To find it, use Pond Logic® Pond Shade or some milk to visually track the leak. Simply add a few drops on the side and watch it as it finds its way to the leak. This will take some time, a few attempts — and patience. You can also let the water slowly go down. (Depending how low it goes, you may need to temporarily relocate your fish.) The water level should stabilize, which will allow you to visually inspect the first few inches of liner above the water surface for the hole.

Once you’ve found the hole, patch it up with an EPDM Liner Patch Kit or use some Gold Label Pond Sealer. The 6-inch liner patch is easy to use on small punctures: Just peel off the protective film and press onto the liner. The sealer can be used in wet or dry conditions and will seal completely in 48 hours.

Good luck tracking down that leak and repairing it!

Pond Talk: Tell us about your most mysterious pond leak. How did you find it and repair it?

Quickly Repair Winter Damage - Tite Seal™ EPDM Pond Liner Patch Kit

We are thinking about putting in a pond and most seem to be the same shape. Does the shape of the pond matter? | Decorative Ponds & Water Gardens Q & A

Q: We are thinking about putting in a pond and most seem to be the same shape. Does the shape of the pond matter?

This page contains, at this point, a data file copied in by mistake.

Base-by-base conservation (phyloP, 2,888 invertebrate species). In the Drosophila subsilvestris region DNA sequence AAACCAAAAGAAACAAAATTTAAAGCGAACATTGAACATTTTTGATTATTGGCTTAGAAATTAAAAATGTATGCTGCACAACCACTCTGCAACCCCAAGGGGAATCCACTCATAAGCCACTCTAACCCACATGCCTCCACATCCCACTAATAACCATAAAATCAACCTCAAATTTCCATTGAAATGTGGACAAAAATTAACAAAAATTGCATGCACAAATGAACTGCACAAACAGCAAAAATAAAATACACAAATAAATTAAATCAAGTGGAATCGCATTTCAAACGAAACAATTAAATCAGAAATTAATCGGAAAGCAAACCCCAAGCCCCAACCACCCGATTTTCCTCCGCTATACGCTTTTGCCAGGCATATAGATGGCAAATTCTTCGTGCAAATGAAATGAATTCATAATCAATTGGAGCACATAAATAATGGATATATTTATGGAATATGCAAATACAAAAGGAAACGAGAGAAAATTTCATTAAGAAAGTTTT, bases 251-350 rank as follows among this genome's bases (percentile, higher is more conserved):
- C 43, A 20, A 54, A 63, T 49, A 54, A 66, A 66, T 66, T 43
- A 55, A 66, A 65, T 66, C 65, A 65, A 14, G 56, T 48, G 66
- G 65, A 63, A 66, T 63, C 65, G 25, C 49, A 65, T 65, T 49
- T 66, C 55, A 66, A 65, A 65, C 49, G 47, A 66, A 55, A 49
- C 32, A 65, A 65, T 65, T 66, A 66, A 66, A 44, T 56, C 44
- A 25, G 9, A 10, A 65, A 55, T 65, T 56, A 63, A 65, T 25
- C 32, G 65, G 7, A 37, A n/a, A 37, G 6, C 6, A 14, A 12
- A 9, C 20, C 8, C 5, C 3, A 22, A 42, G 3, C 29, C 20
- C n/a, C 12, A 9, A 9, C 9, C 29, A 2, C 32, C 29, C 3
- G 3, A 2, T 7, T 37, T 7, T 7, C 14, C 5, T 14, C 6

Q: We are thinking about putting in a pond and most seem to be the same shape. Does the shape of the pond matter?

Beth – Hinesville, GA

A: Round, oblong, square, kidney-shaped, oval or otherwise, ponds come in all shapes and sizes. In most cases, they’re designed to fit into and enhance their environment. But does shape matter? Read on to learn more.

Tried-and-True Standards

Many ponds are curved and centered toward the viewing area – and there’s a good reason for that. An oval- or kidney-shaped pond allows you to see more of your water garden from one place. Imagine sitting on your deck or patio and enjoying a 180-degree view of your natural-looking waterscape. When compared to a perfectly round or square pond in the middle of your yard, you can see why one might have more aesthetic appeal than another.

Oval- or kidney-shaped ponds also allow for optimum circulation, particularly when a RapidFlo™ Ecosystem Pond Kit or AllClear™ Ecosystem Pond Kit is installed. A waterfall located at one end of a slightly curved pond will gently push the water toward your skimmer or pump for circulation and filtration. Round ponds or those with many coves or inlets may have areas of little circulation, which will require extra waterfalls, fountains or pumps to move the water and prevent it from stagnating.

Outside the Oval

Of course, if you want to play with pond shapes and design a waterscape that’s outside the ordinary, have at it! A rectangular pond teeming with colorful koi could be a stunning centerpiece in a modern-themed yard. A haphazardly shaped pond outlined with irises and arrowhead could transform a suburban postage-stamp yard into a natural wonderland. Just be sure you provide adequate aeration to all its corners and coves.